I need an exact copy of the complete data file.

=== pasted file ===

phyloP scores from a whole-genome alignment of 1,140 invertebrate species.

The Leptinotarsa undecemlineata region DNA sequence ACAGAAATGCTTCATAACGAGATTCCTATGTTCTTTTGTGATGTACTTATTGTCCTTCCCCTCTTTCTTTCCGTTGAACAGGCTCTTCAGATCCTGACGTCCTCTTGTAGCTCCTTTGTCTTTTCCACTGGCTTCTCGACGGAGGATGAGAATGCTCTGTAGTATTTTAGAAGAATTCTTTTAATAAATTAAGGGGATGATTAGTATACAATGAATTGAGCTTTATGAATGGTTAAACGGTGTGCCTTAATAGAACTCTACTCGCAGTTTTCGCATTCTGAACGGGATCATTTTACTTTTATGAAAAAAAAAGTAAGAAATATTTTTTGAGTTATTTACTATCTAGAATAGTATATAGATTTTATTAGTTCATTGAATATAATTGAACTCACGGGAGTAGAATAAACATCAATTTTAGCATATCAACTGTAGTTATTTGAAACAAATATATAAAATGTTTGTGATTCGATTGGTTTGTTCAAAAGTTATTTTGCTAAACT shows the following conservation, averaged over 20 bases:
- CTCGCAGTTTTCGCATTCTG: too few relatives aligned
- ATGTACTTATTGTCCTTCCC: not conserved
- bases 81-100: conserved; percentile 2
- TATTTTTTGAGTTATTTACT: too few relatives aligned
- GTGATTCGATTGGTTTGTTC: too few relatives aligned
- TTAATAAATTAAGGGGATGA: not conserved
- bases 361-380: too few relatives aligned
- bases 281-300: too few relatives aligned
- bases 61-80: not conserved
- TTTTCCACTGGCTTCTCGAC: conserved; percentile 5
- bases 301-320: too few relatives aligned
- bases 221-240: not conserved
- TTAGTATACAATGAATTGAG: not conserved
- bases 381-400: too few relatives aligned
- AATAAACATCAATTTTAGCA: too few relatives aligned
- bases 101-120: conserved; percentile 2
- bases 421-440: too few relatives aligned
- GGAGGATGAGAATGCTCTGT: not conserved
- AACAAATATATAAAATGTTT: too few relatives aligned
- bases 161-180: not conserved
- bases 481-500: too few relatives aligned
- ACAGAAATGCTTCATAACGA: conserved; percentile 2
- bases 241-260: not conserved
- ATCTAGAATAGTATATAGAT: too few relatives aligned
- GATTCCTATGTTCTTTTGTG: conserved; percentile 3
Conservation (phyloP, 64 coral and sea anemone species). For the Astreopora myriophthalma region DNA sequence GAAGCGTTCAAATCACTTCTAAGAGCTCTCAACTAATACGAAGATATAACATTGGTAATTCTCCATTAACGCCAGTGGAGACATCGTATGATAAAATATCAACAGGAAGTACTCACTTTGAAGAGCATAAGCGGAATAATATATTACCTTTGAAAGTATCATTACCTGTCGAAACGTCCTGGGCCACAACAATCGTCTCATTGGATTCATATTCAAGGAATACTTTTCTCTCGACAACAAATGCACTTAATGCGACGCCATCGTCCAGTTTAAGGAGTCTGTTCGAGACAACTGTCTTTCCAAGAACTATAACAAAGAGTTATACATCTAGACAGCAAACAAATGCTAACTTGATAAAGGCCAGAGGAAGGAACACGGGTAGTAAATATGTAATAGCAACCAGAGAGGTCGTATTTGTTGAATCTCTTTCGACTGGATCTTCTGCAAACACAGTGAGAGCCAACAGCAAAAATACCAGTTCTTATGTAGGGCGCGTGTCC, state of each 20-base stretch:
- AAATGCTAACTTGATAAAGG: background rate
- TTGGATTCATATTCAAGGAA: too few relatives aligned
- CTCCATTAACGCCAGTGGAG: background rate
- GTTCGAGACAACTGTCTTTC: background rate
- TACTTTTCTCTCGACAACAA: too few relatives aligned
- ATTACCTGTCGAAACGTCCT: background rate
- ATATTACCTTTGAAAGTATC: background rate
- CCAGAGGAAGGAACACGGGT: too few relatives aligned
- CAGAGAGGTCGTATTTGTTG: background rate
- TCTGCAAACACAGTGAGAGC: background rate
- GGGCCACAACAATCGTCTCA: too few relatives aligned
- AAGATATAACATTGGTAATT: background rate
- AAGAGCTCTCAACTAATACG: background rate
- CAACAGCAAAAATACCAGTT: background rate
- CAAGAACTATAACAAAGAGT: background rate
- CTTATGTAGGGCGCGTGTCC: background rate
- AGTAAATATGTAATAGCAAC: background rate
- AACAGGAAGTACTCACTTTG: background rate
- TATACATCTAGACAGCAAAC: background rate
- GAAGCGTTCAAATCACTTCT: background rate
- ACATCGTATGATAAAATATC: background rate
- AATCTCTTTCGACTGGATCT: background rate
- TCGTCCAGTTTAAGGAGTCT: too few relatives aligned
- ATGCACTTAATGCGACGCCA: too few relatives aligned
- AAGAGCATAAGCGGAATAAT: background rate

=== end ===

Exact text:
phyloP scores from a whole-genome alignment of 1,140 invertebrate species.

The Leptinotarsa undecemlineata region DNA sequence ACAGAAATGCTTCATAACGAGATTCCTATGTTCTTTTGTGATGTACTTATTGTCCTTCCCCTCTTTCTTTCCGTTGAACAGGCTCTTCAGATCCTGACGTCCTCTTGTAGCTCCTTTGTCTTTTCCACTGGCTTCTCGACGGAGGATGAGAATGCTCTGTAGTATTTTAGAAGAATTCTTTTAATAAATTAAGGGGATGATTAGTATACAATGAATTGAGCTTTATGAATGGTTAAACGGTGTGCCTTAATAGAACTCTACTCGCAGTTTTCGCATTCTGAACGGGATCATTTTACTTTTATGAAAAAAAAAGTAAGAAATATTTTTTGAGTTATTTACTATCTAGAATAGTATATAGATTTTATTAGTTCATTGAATATAATTGAACTCACGGGAGTAGAATAAACATCAATTTTAGCATATCAACTGTAGTTATTTGAAACAAATATATAAAATGTTTGTGATTCGATTGGTTTGTTCAAAAGTTATTTTGCTAAACT shows the following conservation, averaged over 20 bases:
- CTCGCAGTTTTCGCATTCTG: too few relatives aligned
- ATGTACTTATTGTCCTTCCC: not conserved
- bases 81-100: conserved; percentile 2
- TATTTTTTGAGTTATTTACT: too few relatives aligned
- GTGATTCGATTGGTTTGTTC: too few relatives aligned
- TTAATAAATTAAGGGGATGA: not conserved
- bases 361-380: too few relatives aligned
- bases 281-300: too few relatives aligned
- bases 61-80: not conserved
- TTTTCCACTGGCTTCTCGAC: conserved; percentile 5
- bases 301-320: too few relatives aligned
- bases 221-240: not conserved
- TTAGTATACAATGAATTGAG: not conserved
- bases 381-400: too few relatives aligned
- AATAAACATCAATTTTAGCA: too few relatives aligned
- bases 101-120: conserved; percentile 2
- bases 421-440: too few relatives aligned
- GGAGGATGAGAATGCTCTGT: not conserved
- AACAAATATATAAAATGTTT: too few relatives aligned
- bases 161-180: not conserved
- bases 481-500: too few relatives aligned
- ACAGAAATGCTTCATAACGA: conserved; percentile 2
- bases 241-260: not conserved
- ATCTAGAATAGTATATAGAT: too few relatives aligned
- GATTCCTATGTTCTTTTGTG: conserved; percentile 3
Conservation (phyloP, 64 coral and sea anemone species). For the Astreopora myriophthalma region DNA sequence GAAGCGTTCAAATCACTTCTAAGAGCTCTCAACTAATACGAAGATATAACATTGGTAATTCTCCATTAACGCCAGTGGAGACATCGTATGATAAAATATCAACAGGAAGTACTCACTTTGAAGAGCATAAGCGGAATAATATATTACCTTTGAAAGTATCATTACCTGTCGAAACGTCCTGGGCCACAACAATCGTCTCATTGGATTCATATTCAAGGAATACTTTTCTCTCGACAACAAATGCACTTAATGCGACGCCATCGTCCAGTTTAAGGAGTCTGTTCGAGACAACTGTCTTTCCAAGAACTATAACAAAGAGTTATACATCTAGACAGCAAACAAATGCTAACTTGATAAAGGCCAGAGGAAGGAACACGGGTAGTAAATATGTAATAGCAACCAGAGAGGTCGTATTTGTTGAATCTCTTTCGACTGGATCTTCTGCAAACACAGTGAGAGCCAACAGCAAAAATACCAGTTCTTATGTAGGGCGCGTGTCC, state of each 20-base stretch:
- AAATGCTAACTTGATAAAGG: background rate
- TTGGATTCATATTCAAGGAA: too few relatives aligned
- CTCCATTAACGCCAGTGGAG: background rate
- GTTCGAGACAACTGTCTTTC: background rate
- TACTTTTCTCTCGACAACAA: too few relatives aligned
- ATTACCTGTCGAAACGTCCT: background rate
- ATATTACCTTTGAAAGTATC: background rate
- CCAGAGGAAGGAACACGGGT: too few relatives aligned
- CAGAGAGGTCGTATTTGTTG: background rate
- TCTGCAAACACAGTGAGAGC: background rate
- GGGCCACAACAATCGTCTCA: too few relatives aligned
- AAGATATAACATTGGTAATT: background rate
- AAGAGCTCTCAACTAATACG: background rate
- CAACAGCAAAAATACCAGTT: background rate
- CAAGAACTATAACAAAGAGT: background rate
- CTTATGTAGGGCGCGTGTCC: background rate
- AGTAAATATGTAATAGCAAC: background rate
- AACAGGAAGTACTCACTTTG: background rate
- TATACATCTAGACAGCAAAC: background rate
- GAAGCGTTCAAATCACTTCT: background rate
- ACATCGTATGATAAAATATC: background rate
- AATCTCTTTCGACTGGATCT: background rate
- TCGTCCAGTTTAAGGAGTCT: too few relatives aligned
- ATGCACTTAATGCGACGCCA: too few relatives aligned
- AAGAGCATAAGCGGAATAAT: background rate